Important Bird Area: Mill Pond (Smiley's Pond) and marshes
4,000 sq. ft. acres
Towns and Counties
South Egremont; Berkshire
emergent freshwater wetland, lake/pond
- Category 1: Sites regularly holding significant numbers of species of high conservation priority in Massachusetts.
- Category 2: Sites regularly holding significant numbers of an endangered, threatened, vulnerable, or declining species.
This IBA is a small marshy pond near the base of Mount Washington in the southern Berkshires that attracts a good variety of waterbirds in migration and the breeding season. More than any other pond in the area, this spot seems to be a magnet for marsh-loving species. Cattails predominate around the edges, although Purple Loosestrife has appeared in recent years. Dead snags and various shrubs are also found around the edges. This small pond is surrounded by suburban development, although mostly benign. The site also has several busy roads on three sides. This pond is part of the area of The Nature Conservancy's Berkshire Taconic Landscape program.
Current Conservation Status
The presence of Purple Loosestrife in recent years presents a threat to the cattail habitat critical for the rails. The pond is also on a busy road, and Virginia Rails have often been seen crossing the road. There have been rumors of development along the northern shoreline and of even draining the pond, but to date nothing substantial has occurred. Sewage runoff and runoff from nearby highways poses a threat to water quality.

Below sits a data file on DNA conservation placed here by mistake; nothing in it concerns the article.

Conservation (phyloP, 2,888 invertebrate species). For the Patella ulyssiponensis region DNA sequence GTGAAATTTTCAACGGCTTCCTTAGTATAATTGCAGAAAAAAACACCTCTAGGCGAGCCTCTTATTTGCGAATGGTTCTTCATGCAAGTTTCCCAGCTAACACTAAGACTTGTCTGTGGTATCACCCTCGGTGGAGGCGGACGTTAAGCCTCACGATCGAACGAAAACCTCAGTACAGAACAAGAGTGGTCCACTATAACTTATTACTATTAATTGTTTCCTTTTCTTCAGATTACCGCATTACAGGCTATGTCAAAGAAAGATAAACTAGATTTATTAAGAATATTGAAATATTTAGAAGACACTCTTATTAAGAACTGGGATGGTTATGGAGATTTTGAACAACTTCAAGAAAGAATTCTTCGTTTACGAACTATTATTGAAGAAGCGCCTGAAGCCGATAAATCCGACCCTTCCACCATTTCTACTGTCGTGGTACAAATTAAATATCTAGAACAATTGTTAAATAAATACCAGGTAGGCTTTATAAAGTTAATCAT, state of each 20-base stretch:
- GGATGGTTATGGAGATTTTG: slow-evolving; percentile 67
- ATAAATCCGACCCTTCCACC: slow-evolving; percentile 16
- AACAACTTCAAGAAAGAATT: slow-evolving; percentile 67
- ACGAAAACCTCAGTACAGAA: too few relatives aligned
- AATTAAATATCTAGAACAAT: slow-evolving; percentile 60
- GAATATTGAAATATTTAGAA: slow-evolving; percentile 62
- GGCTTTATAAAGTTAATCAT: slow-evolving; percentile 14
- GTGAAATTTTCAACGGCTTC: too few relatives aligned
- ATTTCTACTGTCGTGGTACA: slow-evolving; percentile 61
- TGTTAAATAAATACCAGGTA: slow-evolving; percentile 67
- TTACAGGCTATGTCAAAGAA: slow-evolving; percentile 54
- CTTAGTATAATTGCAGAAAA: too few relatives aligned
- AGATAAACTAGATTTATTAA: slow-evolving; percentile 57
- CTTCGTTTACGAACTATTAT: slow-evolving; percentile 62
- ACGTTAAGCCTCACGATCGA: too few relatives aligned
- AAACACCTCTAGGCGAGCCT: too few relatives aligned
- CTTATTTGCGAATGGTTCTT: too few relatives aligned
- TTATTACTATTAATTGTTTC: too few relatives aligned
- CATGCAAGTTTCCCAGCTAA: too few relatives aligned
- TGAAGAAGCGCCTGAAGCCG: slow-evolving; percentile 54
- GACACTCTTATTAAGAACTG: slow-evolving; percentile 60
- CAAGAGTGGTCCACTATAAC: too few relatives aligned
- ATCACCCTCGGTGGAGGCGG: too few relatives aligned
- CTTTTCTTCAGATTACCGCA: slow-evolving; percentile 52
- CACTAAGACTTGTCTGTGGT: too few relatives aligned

Great Blue Heron, Great Egret, Green Heron, Canada Goose, Wood Duck, Green-winged Teal Mallard, American Black Duck, Blue-winged Teal, Hooded Merganser, Turkey Vulture, Broad-winged Hawk, Red-tailed Hawk, Virginia Rai, Sora
Common Moorhen, Black Tern, Yellow-bellied Sapsucker, Tree Swallow, N. Rough-winged Swallow, Barn Swallow
Bank Swallow, Cliff Swallow, Chimney Shift, Common Yellowthroat Yellow Warbler Swamp Sparrow, Red-winged Blackbird
Other interesting birds that have been recorded since 1980 include both cuckoos several times. A single Marsh Wren (very rare in the Berkshires) has been found rarely, most likely migratory. A golden-winged warbler has been recorded singing in the early 1980s but has not been heard since.
Other Flora or Fauna of Significance
The entire area is excellent for odonates. Species like Black Bear have been seen very close to the pond. Muskrats are common breeders.
Sheila Carroll and Mark Lynch have been censusing Mill Pond since 1980.